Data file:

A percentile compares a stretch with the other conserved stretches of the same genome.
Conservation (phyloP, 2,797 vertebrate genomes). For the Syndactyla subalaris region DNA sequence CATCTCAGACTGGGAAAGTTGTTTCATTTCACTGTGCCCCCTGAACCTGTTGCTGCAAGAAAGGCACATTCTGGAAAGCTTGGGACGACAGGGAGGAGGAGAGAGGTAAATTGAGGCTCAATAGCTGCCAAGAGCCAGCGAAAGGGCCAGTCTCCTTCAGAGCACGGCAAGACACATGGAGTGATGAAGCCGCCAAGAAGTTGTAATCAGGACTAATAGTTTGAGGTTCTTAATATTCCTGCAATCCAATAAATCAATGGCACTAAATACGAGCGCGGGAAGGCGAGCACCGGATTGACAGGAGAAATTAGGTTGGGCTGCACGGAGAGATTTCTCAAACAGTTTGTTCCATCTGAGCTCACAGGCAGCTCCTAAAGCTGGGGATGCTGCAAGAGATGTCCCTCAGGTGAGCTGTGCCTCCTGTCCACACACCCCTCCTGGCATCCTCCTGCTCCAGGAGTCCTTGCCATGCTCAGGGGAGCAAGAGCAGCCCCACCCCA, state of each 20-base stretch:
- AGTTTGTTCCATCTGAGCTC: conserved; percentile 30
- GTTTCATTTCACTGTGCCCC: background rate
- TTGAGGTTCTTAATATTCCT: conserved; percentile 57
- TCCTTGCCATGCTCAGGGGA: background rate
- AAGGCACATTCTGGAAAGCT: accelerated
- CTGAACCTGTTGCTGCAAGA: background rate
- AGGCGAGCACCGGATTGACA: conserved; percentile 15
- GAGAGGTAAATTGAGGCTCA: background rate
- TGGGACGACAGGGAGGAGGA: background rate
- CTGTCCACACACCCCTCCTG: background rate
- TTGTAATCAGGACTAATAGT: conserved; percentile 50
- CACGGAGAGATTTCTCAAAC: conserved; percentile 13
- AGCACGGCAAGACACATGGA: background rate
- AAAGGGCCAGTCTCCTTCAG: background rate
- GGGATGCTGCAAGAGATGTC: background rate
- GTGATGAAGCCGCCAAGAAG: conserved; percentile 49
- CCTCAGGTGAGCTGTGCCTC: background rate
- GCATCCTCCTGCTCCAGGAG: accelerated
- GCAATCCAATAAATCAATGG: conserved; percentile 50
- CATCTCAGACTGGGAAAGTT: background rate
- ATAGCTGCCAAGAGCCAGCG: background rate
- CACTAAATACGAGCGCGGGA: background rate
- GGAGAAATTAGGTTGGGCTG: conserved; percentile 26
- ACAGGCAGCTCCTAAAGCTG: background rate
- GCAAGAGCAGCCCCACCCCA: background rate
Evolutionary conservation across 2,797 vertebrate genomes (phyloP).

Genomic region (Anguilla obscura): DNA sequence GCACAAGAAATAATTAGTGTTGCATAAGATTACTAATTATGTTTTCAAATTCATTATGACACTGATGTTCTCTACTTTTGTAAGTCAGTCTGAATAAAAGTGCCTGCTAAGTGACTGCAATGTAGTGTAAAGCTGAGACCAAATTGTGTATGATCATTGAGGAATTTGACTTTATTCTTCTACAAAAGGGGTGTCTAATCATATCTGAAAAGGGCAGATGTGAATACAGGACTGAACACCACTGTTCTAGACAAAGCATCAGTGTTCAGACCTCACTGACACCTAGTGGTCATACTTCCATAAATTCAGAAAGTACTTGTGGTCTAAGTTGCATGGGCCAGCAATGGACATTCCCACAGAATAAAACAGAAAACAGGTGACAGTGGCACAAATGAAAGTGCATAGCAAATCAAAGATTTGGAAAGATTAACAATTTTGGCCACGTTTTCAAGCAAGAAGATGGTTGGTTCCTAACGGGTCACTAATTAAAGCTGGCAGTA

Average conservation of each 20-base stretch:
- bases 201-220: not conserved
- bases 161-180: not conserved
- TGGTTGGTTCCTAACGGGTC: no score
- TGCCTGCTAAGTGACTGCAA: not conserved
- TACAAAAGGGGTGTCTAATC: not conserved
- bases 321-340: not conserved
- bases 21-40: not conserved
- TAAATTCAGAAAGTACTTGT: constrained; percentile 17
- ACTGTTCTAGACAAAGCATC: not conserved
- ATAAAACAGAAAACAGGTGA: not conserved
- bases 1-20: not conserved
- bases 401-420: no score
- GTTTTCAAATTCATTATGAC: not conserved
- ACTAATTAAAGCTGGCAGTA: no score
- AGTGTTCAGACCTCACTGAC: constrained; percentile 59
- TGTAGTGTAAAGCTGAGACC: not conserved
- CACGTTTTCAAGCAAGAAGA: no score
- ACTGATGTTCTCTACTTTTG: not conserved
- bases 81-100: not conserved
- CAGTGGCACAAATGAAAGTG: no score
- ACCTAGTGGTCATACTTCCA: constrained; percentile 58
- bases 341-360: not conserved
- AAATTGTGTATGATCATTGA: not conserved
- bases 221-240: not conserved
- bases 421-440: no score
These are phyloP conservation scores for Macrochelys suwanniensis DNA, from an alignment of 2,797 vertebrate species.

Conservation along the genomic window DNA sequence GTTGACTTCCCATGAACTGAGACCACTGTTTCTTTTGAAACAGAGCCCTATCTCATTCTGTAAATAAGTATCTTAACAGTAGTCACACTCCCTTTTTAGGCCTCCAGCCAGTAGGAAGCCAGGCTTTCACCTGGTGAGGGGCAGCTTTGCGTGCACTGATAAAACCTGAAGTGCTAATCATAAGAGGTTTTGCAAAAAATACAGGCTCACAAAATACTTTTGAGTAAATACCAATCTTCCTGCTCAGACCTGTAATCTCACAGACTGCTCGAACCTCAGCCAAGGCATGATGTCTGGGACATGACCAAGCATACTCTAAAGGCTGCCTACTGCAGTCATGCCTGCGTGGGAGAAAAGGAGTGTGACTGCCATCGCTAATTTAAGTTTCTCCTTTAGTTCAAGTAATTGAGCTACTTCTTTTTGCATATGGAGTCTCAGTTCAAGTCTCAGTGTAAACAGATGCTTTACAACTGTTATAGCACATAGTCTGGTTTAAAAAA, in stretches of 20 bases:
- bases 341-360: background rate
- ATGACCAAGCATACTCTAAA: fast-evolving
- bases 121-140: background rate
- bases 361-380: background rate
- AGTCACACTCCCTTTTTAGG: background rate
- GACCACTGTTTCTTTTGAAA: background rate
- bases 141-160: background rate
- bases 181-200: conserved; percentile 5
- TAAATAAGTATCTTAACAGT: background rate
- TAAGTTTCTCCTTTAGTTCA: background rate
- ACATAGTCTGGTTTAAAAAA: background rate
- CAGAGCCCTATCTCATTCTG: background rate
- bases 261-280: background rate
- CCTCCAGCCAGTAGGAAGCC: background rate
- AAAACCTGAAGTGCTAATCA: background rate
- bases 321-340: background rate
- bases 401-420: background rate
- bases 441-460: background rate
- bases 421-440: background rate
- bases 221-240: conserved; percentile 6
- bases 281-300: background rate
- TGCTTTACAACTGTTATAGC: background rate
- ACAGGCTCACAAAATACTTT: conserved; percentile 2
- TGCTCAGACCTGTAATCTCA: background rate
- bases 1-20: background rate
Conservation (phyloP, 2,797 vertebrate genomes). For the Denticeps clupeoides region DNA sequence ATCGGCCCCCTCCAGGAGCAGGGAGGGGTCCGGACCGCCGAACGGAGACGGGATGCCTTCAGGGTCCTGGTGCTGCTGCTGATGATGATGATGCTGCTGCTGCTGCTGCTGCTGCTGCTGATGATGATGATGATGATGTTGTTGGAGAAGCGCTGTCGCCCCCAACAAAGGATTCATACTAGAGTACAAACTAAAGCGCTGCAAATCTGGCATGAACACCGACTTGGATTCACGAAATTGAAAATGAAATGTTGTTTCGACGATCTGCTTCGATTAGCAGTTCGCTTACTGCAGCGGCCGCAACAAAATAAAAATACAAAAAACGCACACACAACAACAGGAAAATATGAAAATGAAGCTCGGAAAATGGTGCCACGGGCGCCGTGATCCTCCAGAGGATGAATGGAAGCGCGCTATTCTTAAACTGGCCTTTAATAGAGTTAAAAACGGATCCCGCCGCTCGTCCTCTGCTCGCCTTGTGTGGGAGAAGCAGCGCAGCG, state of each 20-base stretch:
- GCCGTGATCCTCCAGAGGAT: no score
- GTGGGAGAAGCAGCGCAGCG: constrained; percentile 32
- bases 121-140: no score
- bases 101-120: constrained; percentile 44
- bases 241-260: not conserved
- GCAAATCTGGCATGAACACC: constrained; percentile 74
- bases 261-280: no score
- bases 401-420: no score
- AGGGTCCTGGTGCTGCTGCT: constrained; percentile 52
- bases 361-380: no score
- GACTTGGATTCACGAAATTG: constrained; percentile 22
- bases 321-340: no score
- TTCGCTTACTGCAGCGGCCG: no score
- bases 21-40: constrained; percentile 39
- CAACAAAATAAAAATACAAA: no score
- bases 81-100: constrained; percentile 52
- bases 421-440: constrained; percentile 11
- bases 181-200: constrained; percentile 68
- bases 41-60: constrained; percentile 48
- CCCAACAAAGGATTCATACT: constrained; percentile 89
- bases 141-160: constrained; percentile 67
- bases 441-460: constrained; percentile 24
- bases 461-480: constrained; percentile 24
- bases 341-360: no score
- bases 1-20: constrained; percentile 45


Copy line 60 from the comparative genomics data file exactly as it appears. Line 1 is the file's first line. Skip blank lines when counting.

- bases 121-140: background rate